BtrFS and read-only snapshots#
In a previous posting, I started with BtrFS, and as mentioned BtrFS supports snapshotting. With this, you can create a point-in-time copy of a subvolume and even create a clone that can be used as a new working subvolume. To start we first need the BtrFS volume which can and must always be identified as subvolid 0. This as the default volume to be mounted can be altered to a subvolume instead of the real root of a BtrFS volume. We start with updating /etc/fstab so we can mount the BtrFS volume.
LABEL=datavol /home btrfs defaults,subvol=home 0 0 LABEL=datavol /media/btrfs-datavol btrfs defaults,noauto,subvolid=0 0 0
As /media is a temporary file system, meaning it is being recreated with every reboot, we need to create a mount point for the BtrFS volume before mounting. After that, we create two read-only snapshots with a small delay in between. As there is currently no naming guide for how to call snapshots, I adopted the ZFS naming schema with the @-sign as a separator between the subvolume name and timestamp.
$ sudo mkdir -m 0755 /media/btrfs-datavol $ sudo mount /media/btrfs-datavol $ cd /media/btrfs-datavol $ sudo btrfs subvolume snapshot -r home home\@`date "+%Y%M%d-%H%m%S-%Z"` Create a readonly snapshot of 'home' in './[email protected] ... $ sudo btrfs subvolume snapshot -r home home\@`date "+%Y%M%d-%H%m%S-%Z"` Create a readonly snapshot of 'home' in './[email protected]' $ ls -l total 0 drwxr-xr-x 1 root root 52 nov 21 2010 home drwxr-xr-x 1 root root 52 nov 21 2010 [email protected] drwxr-xr-x 1 root root 52 nov 21 2010 [email protected]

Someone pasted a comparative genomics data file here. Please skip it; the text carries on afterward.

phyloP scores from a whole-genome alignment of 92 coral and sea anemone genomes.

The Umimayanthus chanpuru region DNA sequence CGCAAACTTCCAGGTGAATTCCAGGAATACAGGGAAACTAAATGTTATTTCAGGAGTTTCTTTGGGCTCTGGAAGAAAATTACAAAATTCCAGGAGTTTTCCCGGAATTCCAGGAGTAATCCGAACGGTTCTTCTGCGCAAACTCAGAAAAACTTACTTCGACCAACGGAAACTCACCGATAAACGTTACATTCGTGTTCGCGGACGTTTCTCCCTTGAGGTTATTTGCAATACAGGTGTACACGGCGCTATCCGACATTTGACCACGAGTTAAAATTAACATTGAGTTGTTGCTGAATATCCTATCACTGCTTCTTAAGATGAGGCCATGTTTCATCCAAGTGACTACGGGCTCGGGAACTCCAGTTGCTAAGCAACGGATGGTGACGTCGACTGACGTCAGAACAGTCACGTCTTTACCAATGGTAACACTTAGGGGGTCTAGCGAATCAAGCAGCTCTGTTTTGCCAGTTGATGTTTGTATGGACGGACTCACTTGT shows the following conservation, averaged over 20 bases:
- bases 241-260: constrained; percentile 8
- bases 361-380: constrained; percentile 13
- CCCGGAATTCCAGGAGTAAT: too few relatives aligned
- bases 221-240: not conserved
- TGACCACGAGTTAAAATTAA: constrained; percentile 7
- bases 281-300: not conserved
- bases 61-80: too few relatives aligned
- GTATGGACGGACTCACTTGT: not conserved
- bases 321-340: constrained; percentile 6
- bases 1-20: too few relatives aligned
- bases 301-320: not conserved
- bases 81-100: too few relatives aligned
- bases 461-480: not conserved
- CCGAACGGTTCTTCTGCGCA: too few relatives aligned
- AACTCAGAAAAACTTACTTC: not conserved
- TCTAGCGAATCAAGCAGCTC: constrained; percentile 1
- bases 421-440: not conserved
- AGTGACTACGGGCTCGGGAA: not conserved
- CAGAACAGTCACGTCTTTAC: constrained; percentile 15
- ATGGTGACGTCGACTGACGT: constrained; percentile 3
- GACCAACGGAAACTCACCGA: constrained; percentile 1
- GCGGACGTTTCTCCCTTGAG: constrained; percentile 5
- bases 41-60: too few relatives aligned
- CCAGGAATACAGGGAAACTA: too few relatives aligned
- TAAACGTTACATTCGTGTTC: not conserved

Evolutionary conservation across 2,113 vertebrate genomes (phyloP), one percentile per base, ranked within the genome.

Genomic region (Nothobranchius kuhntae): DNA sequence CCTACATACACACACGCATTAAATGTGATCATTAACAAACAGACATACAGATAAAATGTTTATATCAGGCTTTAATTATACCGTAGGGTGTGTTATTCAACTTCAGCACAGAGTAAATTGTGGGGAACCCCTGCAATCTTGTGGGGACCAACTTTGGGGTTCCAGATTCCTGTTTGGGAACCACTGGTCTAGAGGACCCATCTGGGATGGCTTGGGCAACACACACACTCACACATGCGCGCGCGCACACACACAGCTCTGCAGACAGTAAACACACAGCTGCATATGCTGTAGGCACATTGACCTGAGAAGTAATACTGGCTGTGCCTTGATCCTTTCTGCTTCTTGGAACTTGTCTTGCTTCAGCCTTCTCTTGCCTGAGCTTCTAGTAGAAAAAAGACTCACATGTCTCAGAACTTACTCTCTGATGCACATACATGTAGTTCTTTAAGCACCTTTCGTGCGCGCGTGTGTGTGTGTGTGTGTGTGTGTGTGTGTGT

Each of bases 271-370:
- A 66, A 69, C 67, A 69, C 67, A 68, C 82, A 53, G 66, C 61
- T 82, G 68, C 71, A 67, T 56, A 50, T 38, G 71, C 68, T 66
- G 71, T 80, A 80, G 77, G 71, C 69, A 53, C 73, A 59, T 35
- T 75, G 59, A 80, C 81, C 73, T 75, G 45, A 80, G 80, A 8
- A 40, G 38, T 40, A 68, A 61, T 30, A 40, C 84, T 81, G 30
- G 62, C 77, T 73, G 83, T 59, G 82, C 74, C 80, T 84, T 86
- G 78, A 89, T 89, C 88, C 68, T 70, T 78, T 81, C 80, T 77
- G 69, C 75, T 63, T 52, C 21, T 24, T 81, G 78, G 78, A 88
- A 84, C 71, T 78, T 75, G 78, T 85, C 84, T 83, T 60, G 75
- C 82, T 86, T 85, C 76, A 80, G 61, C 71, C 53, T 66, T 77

We now have two read-only snapshots and let’s test to see if they are real read-only subvolumes. The creation of a new file shouldn’t be possible.
Creating snapshots is fun and handy for migrations or as an on-disk backup solution, but they do consume space as the delta between snapshots is being kept on disk. This means that changes between the snapshots are being kept on disk even when you remove them. Freeing disk space will not only be removing them from the current snapshot but also removing previous snapshots that include the removed data.
As the last step, we unmount the BtrFS volume again. This is where ZFS and BtrFS differ too much for my taste. To create and access snapshots on ZFS the zpool doesn’t need to be mounted, but then again with the first few releases of ZFS the zpool needed to be mounted as well. So there is still hope as BtrFS is still under development.
$ sudo umount /media/btrfs-datavol
Seeing what is possible with BtrFS, Sun’s TimeSlider becomes an option. Also the option of Live Upgrades with rollbacks is possible with Solaris 11, but for that BtrFS with read-write snapshots needs to be tested in the near future.